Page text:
Rashomon, Akira, Tokyo Story, Ikiru, Ugetsu, Late Spring, Seven Samurai, Harakiri, Twenty-Four Eyes and Yojimbo. The list can go on and on forever, but today we will be focusing on the modern Japanese films that derive from the year 2000 and onwards. This list is not disregarding other movies, but giving breathing room for movies that we had never bumped into before.
Now let’s dive into the list. Behold, cinephiles, filmgoers and filmmakers! Please note that all animated features are excluded from this list as we will make a separate list for Japanese anime fans.
20. Beyond Outrage (2012) by Takeshi Kitano
Beyond Outrage plays exactly like an additional two hours of Takeshi Kitano’s 2010 film Outrage. When the Yakuza family grows larger from the control of the corporate ventures, a tension splits the new and traditional Yakuza values. Katoako is a self-satisfied manipulator and a corrupt police officer who uses this opportunity to bring down the whole organization by releasing Kitano from prison so he can kill off everyone that betrays him.
The world Kitano paints here is brutal. When codes of honor are challenged by a new set of rules, both Yakuza groups and the forces of authority get involved. If you have watched Outrage then you will like Beyond Outrage.
19. Still the Water (2014) by Naomi Kawase
One of the most visually stunning films on this list is Still the Water, a tale of two youths growing up and falling in love on a tiny island off the mainland of Japan.
The movie follows Kaito, a boy who lives with his mom. Meanwhile, the girl, Kyoko, lives with her dad and mom, the latter of which is fighting a serious illness. On this tropical island, almost all the families have lived here for generations. Kaito, also known as “Tokyo Boy”, discovers a floating body in the sea, which triggers his fear to run home. Meanwhile, Kyoko is coming to terms with her mother’s fate.
Naomi Kawase paints this film in metaphorical imagery, about two youths who struggle and fall in love while going through sophisticated life events. Kawase somehow manages to ask his audience, “Is there a way one can live and die in a good manner?” His answer through this metaphorical film is yes.
18. Strawberry Shortcakes (2006) by Hitoshi Yazaki
Strawberry Shortcakes is a movie based off a manga series. It portrays a story of two women, Akiyo and Satoko. Akiyo works as an escort and Satoko as a receptionist at Akiyo’s escort agency. We then have Toko, who is angry when she finds out her ex is going to be married to another woman, and Chihiro is suffering solitude even when she is around people.
Akiyo, Satoko, Toko and Chihiro strive to find happiness within their lives while attempting to deal with their insecurities in this midst of a hectic city. Akiyo attempts to commit suicide because the man she loves isn’t interested in her, and Satoko is bothered by her creepy boss.
As the film gets deeper, we see both pairs of women became close friends, both Akiyo and Satoko and Toko and Chihiro, and their desires of getting married or finding love become less important. This film shows how isolation can be a big issue among city people, and important relationships can be tough and confusing.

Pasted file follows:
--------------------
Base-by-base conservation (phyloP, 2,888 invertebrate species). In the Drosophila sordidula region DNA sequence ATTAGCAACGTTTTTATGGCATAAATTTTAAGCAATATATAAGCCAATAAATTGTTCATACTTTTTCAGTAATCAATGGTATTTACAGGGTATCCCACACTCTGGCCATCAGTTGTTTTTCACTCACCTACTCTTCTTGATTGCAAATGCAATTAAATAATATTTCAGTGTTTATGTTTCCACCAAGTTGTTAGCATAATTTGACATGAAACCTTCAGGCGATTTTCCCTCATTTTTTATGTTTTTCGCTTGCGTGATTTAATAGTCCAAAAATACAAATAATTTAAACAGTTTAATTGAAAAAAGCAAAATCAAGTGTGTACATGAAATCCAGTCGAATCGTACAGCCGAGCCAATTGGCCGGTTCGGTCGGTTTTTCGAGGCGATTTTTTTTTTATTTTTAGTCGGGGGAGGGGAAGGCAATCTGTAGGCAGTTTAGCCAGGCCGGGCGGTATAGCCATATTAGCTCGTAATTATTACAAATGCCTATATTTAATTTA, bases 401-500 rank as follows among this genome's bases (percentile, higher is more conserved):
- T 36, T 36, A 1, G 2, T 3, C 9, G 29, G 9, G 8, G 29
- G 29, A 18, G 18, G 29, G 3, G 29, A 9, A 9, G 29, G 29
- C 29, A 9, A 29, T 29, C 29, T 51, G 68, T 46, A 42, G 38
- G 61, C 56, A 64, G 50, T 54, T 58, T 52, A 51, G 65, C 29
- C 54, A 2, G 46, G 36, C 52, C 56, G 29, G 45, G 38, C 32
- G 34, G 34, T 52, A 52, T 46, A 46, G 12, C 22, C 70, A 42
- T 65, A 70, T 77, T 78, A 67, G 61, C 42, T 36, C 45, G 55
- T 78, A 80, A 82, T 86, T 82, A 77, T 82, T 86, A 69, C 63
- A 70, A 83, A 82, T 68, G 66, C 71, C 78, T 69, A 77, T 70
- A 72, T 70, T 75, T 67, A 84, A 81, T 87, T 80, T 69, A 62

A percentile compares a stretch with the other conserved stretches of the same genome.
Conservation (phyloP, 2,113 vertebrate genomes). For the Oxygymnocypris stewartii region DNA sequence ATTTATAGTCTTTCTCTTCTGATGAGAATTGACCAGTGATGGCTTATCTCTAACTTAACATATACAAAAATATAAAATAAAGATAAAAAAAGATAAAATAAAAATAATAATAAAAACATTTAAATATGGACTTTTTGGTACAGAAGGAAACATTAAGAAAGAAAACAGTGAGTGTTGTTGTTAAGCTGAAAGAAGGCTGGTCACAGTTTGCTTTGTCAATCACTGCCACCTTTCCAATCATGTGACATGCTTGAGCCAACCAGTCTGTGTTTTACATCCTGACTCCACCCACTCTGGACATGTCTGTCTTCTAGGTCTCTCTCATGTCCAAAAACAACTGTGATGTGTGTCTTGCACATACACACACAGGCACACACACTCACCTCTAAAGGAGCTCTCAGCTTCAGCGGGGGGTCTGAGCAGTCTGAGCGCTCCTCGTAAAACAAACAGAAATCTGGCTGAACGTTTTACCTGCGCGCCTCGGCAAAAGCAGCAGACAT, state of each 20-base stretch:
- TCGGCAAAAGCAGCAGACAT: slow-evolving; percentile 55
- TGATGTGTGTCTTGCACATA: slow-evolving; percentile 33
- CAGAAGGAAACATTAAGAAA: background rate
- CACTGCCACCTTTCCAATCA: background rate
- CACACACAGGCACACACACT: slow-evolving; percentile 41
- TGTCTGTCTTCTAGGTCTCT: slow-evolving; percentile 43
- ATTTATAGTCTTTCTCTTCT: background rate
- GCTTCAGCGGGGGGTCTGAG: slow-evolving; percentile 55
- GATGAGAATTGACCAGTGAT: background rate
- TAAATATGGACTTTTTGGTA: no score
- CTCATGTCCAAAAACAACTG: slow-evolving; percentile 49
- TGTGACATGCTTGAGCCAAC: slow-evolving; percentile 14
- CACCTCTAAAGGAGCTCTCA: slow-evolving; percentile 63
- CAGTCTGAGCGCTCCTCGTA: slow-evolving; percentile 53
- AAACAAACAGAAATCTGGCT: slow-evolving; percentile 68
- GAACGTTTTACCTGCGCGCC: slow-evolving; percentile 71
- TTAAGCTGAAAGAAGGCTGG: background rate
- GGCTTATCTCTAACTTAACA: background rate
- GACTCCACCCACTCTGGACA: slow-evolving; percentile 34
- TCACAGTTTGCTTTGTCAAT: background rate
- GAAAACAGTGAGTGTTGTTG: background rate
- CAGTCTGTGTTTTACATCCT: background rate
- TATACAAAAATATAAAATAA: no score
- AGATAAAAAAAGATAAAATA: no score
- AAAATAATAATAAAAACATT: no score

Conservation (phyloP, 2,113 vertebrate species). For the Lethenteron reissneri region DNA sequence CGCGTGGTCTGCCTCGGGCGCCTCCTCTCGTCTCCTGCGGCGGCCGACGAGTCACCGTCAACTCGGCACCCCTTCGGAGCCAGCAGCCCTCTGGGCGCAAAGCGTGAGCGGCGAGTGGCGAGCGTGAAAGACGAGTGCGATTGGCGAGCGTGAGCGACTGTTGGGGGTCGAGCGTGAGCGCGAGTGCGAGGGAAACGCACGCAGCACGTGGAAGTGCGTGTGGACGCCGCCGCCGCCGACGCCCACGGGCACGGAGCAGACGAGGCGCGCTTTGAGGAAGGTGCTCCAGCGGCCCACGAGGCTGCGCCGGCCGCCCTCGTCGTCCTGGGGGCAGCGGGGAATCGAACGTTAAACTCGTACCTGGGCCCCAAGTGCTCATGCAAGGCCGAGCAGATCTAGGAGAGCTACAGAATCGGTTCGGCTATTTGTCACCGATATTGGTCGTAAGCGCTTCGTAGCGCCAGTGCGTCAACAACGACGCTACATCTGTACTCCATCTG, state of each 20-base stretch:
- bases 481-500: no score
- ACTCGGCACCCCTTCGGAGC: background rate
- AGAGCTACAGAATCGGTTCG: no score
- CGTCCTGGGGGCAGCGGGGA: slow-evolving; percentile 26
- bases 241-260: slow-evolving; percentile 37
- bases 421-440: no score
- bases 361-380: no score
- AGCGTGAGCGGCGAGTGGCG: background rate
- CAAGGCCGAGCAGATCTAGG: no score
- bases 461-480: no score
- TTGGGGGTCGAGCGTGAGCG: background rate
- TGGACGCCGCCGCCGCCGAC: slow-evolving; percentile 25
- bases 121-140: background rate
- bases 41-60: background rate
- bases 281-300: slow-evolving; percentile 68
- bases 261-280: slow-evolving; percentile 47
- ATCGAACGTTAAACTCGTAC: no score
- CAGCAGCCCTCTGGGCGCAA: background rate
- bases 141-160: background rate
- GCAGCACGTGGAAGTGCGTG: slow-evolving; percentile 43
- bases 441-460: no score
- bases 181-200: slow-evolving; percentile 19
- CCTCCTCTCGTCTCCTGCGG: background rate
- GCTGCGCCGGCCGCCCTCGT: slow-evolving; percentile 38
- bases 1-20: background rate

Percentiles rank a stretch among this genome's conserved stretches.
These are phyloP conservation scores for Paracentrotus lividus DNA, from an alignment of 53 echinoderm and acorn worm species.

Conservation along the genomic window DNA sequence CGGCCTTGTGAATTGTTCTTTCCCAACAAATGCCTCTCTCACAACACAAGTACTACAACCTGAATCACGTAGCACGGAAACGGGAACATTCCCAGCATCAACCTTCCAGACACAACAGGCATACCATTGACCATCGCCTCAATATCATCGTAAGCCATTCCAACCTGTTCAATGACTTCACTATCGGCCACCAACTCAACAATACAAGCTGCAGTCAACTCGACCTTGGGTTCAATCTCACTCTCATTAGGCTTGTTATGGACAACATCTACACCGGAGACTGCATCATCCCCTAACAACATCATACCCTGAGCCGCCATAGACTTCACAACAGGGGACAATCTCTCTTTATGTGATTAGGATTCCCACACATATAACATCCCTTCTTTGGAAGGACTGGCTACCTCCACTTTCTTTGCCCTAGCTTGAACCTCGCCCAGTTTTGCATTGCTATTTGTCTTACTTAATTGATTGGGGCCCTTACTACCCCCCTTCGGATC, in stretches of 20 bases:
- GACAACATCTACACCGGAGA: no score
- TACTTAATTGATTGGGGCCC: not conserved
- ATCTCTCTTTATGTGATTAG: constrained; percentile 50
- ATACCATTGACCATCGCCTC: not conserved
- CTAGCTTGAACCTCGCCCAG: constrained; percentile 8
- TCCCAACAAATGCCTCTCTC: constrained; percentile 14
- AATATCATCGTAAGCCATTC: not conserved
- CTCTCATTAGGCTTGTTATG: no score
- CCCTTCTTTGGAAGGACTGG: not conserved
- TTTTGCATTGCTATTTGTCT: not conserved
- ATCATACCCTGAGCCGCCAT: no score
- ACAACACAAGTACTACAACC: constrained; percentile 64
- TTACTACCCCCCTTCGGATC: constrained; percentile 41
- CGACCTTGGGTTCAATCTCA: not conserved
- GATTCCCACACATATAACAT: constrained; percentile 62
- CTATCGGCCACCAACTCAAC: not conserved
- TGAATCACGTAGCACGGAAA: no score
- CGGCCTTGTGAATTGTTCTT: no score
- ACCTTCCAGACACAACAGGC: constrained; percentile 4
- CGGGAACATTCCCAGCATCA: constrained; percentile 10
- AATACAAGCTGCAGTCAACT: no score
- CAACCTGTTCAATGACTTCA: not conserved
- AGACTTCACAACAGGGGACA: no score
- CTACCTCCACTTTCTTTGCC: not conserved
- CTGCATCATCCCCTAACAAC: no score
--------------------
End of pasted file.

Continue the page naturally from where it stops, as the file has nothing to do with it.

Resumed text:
17. R100 (2013) by Hitoshi Matsumoto
Japan’s cult director comes out with something strange and quirky about a man obsessed with bondage who gets more than what he bargained for. Takafumi Katayama spends his life at a meaningless office job while at night he takes cares of his young son.
The basic premise of this movie is it follows a man who signs a contract with an S&M company called Bondage. The contract specifically states that their dominatrixes will make appearances at any moment at any given time to beat him at the places he is spotted. Somehow it gives him elation to be getting beaten. The reason behind this is to take his troubled mind off of his obstacles.
This film is dark and gets deeper when it starts involving his young son in his insane contract. Director Hitoshi Matsumoto unleashes imaginative plot twists, absurd and wildly over-the-top events, and intense sexual comedy into one of the strangest movies ever to be made.
16. Linda Linda Linda (2005) by Nobuhiro Yamashita
Three days before their high school festival, Kei, Kyoko and Nozumi are forced to recruit a new lead vocalist for their band. In desperation, they choose a Korean exchange student name Son, though her understanding and knowledge of Japanese music is a bit rocky.
This film is a race against time as the group struggles to make it through. All the girls give themselves the goal to play the Japanese pop song “Linda, Linda, Linda.” The style of this film is very calm and casual, which also makes it realistic.
15. The Great Passage (2013) by Yuya Ishii
This film revolves around Mitsuya Majime, who is socially clumsy and lives a solitary life. He becomes a chief editor due to his concentration on his work and struggles to be a salesman even though he has a graduate degree in linguistics. This tells the audience that sometimes life can be unjust. The arrival of the landlord’s granddaughter, Kaguya Hayashi, made Mitsuya’s world stop and focus on her and her obsession with cooking.
The unorthodox Mitsuya eventually figures out that he has found a new bond with his co-workers and also gets to know more about his crush, Kaguya. Eventually he succeeds by helping compile the most successful and acclaimed dictionary and wins the woman he loves.
Yuya Ishii takes us on a journey to pay homage to an old fashioned type of book, the dictionary. He also points out that a slow-paced romantic commitment would be a great step for a couple and invokes us to remember that sometimes we need to be aware of our selves and of our surroundings.